Wendy Bashnan’s robust global security experience matches her level of humility and down-to-earth personality. Bashnan spent decades with the Diplomatic Security Service, having spent time in Belgium, Iraq, China, Venezuela, Egypt and Eritrea. In addition to working across the globe, Bashnan also held senior leadership roles with the Diplomatic Security Service (DSS), ranging from leading more than 900 employees as a Deputy Assistant Secretary for Training to serving as Deputy Assistant Secretary General for Security for NATO in Belgium.
It was no surprise that Bashnan made a smooth transition from government leadership to corporate leadership, first as the Chief Security Officer (CSO) for Nielsen. More recently, Bashnan has taken the helm as Director of Security and Fire Protection at Scout Motors, where she has the opportunity to put her creative and innovative skills to a “greenfield” of work on a daily basis.
How would you describe your transition process going from federal law enforcement into the private sector? Was there anything about that transition that surprised you?
For me the transition was easy, but I also didn’t initially go into it thinking about it in a phased element. And I think there is a phased approach to the transition — it’s not just as simple as saying, “Here’s my resume. Here’s the experience I would bring. Interview me. Hire me.” There’s a learning process to the difference between the government and the private sector. The nomenclature is different. Security is the same, but they talk about it differently. And they use it differently. When I first started, I didn’t get this right. I thought you just did one resume and sent it out. But, I learned that you need to have multiple resumes that line up to what the business is that you’re focusing on, using the language that they use in the job descriptions.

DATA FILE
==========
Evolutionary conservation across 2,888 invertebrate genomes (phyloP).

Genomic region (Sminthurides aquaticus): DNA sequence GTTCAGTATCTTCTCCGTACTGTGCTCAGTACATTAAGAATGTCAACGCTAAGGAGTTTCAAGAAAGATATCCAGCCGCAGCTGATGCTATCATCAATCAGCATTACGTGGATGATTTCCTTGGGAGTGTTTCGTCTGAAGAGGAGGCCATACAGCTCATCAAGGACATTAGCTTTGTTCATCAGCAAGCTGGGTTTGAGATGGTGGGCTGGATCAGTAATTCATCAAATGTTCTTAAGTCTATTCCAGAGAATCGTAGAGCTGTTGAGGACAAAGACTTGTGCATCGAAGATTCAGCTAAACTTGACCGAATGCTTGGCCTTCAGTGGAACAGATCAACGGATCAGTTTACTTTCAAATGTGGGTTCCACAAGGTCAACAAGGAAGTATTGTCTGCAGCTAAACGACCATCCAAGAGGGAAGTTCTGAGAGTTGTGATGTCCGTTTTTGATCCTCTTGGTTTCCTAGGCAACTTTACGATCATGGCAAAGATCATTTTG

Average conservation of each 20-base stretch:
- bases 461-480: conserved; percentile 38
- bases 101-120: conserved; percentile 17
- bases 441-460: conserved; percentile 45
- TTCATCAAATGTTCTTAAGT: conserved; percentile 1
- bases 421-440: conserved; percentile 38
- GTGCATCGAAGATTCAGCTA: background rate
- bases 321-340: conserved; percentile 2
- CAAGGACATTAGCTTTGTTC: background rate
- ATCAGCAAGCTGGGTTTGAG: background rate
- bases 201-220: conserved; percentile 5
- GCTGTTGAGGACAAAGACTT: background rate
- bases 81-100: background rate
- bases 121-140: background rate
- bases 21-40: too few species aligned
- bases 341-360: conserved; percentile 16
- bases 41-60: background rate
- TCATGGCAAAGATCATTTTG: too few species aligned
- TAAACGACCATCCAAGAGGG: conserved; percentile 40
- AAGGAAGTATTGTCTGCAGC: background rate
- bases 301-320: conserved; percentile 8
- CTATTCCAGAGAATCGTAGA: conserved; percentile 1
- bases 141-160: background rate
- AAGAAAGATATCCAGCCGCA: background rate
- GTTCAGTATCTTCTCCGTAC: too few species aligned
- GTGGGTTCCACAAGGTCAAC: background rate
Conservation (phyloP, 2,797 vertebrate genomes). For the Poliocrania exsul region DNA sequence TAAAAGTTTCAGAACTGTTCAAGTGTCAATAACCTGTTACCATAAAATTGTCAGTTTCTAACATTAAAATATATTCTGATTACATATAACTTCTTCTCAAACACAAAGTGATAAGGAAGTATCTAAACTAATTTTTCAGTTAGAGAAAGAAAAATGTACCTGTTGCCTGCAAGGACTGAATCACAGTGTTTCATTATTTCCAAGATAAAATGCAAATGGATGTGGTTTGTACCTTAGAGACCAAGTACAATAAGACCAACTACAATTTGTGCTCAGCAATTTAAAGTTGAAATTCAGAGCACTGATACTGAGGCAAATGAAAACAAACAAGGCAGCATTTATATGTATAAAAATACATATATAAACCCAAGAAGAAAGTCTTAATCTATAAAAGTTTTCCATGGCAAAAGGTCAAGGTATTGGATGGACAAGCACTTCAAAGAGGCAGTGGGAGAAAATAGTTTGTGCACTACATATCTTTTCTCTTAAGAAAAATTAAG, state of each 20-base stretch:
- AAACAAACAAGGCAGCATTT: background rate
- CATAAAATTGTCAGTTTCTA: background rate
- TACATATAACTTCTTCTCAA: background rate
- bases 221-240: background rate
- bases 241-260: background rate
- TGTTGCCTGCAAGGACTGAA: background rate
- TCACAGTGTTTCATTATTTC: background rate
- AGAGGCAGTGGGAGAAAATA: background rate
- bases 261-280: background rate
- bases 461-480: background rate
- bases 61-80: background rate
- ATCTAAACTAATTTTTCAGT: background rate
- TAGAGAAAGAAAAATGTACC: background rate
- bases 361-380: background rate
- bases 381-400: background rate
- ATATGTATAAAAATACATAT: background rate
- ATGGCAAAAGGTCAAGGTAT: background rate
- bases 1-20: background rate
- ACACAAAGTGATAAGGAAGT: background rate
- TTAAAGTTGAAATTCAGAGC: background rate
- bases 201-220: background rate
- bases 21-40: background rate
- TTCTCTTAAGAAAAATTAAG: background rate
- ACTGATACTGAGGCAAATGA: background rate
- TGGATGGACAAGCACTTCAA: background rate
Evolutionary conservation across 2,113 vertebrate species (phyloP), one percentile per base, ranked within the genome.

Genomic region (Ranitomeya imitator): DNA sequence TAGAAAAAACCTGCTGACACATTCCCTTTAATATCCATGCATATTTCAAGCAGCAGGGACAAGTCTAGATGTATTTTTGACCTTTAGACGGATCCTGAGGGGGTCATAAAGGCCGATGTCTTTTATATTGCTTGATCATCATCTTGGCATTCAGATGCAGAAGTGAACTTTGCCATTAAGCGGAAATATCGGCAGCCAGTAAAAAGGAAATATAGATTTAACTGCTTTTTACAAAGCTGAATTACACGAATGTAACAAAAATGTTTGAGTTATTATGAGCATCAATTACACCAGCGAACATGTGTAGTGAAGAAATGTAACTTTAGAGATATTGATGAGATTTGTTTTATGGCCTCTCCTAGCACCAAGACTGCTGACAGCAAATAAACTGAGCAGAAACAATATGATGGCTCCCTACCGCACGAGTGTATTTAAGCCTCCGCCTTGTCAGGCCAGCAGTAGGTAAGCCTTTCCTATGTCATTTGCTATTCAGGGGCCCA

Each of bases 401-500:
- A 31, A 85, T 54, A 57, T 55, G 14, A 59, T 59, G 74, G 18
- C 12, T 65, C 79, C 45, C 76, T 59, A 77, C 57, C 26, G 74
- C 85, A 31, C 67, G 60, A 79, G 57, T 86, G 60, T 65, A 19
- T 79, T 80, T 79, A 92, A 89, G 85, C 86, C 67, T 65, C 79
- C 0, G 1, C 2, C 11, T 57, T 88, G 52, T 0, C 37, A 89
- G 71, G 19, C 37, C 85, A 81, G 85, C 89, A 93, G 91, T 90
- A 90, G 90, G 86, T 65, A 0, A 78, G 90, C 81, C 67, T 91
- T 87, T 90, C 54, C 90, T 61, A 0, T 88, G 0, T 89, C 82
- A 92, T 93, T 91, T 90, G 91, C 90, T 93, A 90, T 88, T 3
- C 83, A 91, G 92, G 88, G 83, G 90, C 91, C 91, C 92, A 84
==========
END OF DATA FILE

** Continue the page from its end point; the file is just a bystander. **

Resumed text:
You’ve recently transitioned into a new role with Scout Motors. How do you adjust your security leadership approach based on the differences in the industry itself, in this case being automotive?
The importance of communication to me continues to exponentially increase as the world is evolving around us. Our necessity to be able to communicate with the business, who are our customers, is vital. Not everyone thinks with a security brain. Some people think with a finance brain. Some people think with a compliance brain. We need to be able to talk with them in a way that makes sense to them. You need that empathy, and you need to be able to listen and build trust. Learn the business and learn what they want or need to do. Communication is not about me talking “at them,” it’s about listening, and then being able to bridge the brains.
Then, the goal is to build security empowerment into the DNA of the business. Many times people will say, “We just need more security.” I think for me, I prefer being a small team, because we’ve built champions within the business, and we’ve put security into the DNA of the business. I don’t have to be this huge security team that’s constantly looking over everyone’s shoulders if everyone understands their role.
What is your strategy as a Chief Security Officer when it comes to gaining trust and access to non-security senior leaders of the business?